Bristol celebrates opening of new £24 million Centres for Excellence
Press release issued: 21 November 2007
State-of-the-art chemistry laboratories for undergraduates and visiting school students, computer-controlled human patient simulators, high-tech facilities for anatomy teaching and a 'lab in a van' are among the features of two new centres opened at the University of Bristol on 21 November.
The centres were developed thanks to the award of £10 million from the Higher Education Funding Council for England (HEFCE) and a further £14 million from the University itself. The Chief Executive of HEFCE, Professor David Eastwood, presided at the opening event alongside Bristol's Vice-Chancellor, Professor Eric Thomas.
The facilities at the CETLs include a joint Mobile Teaching Unit, where students can participate in hands-on anatomy, physiology and chemistry demonstrations. The Unit can also host anatomy demonstrations for local hospitals and postgraduate training centres.
In the School of Chemistry, the Bristol ChemLabS CETL is transforming the student experience of learning practical chemistry. It is creating a major national resource for the teaching and learning of the experimental sciences by establishing professional-standard laboratories and practices with state-of-the-art instrumentation and facilities for the e-learning and assessment of modern laboratory chemistry.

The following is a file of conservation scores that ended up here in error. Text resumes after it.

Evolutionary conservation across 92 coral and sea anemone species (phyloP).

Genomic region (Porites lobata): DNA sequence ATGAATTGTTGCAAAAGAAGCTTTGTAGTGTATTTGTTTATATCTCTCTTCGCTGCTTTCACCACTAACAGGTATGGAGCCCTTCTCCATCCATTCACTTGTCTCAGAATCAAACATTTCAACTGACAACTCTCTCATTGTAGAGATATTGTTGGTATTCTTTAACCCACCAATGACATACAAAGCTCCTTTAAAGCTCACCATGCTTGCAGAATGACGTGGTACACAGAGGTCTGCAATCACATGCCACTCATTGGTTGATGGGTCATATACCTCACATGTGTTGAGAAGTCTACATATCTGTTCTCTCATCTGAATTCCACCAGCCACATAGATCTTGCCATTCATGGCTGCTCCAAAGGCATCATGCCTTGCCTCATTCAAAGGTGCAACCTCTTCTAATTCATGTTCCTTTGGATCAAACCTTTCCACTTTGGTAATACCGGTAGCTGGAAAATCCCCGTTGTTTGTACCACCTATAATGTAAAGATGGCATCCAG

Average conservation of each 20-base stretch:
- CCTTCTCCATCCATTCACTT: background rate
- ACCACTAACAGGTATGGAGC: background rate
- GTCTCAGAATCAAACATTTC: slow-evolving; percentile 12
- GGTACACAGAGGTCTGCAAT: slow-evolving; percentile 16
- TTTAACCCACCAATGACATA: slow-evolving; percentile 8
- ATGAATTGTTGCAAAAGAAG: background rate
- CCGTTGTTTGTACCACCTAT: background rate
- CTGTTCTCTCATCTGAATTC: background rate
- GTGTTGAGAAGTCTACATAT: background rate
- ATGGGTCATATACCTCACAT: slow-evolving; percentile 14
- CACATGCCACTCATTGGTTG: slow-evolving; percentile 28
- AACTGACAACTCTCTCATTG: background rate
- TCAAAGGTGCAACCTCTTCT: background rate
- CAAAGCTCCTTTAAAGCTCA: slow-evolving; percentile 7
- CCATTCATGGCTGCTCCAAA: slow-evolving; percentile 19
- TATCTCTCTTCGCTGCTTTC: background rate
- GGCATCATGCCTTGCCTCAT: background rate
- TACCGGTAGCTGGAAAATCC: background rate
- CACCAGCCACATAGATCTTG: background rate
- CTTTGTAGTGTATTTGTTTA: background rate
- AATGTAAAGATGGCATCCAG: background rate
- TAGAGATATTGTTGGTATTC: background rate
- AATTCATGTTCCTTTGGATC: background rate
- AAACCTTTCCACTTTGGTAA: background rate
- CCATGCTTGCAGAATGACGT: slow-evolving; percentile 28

The funding is also being used to host Fellowships for seconded schoolteachers, establish University Teaching Fellowships and develop outreach programmes to engage pre-university students and the general public. New ways of teaching and learning practical science will be disseminated nationwide.
Professor Nick Norman, Bristol ChemLabS CETL Chief Executive, said: “This is an exciting time for Chemistry in Bristol. The Bristol ChemLabS CETL laboratories, incorporating the innovative, web-based Dynamic Laboratory Manual, have enabled us to transform the learning experience for undergraduates and to develop an important national resource for the dissemination of best practice in laboratory-based teaching.”
In the School of Medical Sciences, the AIMS (Applied and Integrated Medical Sciences) CETL offers a learning environment in which the teaching of medical sciences is integrated with the development of clinical skills. The AIMS CETL includes a state-of-the-art Clinical Anatomy Suite, two computer-controlled Human Patient Simulators and a ‘virtual microscope’ – a web-based library of images taken from microscope slides that can be used as an aid to studying the structure of tissues and organs. Such knowledge is fundamental to every medical, dental or veterinary student’s appreciation of how the body functions.
Professor Judy Harris, AIMS CETL Co-director, Department of Physiology and Pharmacology, said: “The CETL funding has enabled Bristol to become one of only three universities in the world to develop medical sciences teaching, based on computer-controlled human patient simulators. This is attracting global interest and the simulator-based teaching is proving very popular with students.
“The virtual microscope is also a powerful tool for both teaching and assessment. Its 24/7 availability from any networked computer provides students with enormous flexibility for both study and revision.
“The Mobile Teaching Unit is becoming a great attraction. It enables us to take University equipment and staff expertise out into the community through visits to schools and appearances at science festivals.”